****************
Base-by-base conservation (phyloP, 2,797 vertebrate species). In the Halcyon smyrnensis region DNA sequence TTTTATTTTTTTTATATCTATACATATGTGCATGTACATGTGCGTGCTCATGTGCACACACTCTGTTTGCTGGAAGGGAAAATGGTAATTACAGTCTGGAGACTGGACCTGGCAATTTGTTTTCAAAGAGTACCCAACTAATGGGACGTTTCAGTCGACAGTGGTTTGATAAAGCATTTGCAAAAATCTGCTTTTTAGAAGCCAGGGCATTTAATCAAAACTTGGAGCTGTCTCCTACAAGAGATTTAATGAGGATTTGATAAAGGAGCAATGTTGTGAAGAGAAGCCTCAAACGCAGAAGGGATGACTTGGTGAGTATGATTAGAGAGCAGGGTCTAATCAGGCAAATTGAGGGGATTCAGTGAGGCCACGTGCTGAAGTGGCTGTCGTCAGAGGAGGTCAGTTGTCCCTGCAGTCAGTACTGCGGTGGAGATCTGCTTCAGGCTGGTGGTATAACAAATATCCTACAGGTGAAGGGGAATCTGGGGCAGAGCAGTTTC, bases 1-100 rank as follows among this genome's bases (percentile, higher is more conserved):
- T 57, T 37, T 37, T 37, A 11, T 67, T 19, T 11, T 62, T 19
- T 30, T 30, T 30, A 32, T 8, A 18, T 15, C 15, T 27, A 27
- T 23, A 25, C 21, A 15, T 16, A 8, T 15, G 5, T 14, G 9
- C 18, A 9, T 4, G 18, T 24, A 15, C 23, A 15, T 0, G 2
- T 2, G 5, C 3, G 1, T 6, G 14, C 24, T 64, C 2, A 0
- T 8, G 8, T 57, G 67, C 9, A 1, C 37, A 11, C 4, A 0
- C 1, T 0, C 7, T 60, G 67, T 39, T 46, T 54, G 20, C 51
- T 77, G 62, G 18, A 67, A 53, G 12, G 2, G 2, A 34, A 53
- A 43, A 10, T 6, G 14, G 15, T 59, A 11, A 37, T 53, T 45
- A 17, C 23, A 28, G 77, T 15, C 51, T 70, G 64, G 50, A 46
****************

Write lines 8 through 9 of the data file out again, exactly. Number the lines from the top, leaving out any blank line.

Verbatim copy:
- C 1, T 0, C 7, T 60, G 67, T 39, T 46, T 54, G 20, C 51
- T 77, G 62, G 18, A 67, A 53, G 12, G 2, G 2, A 34, A 53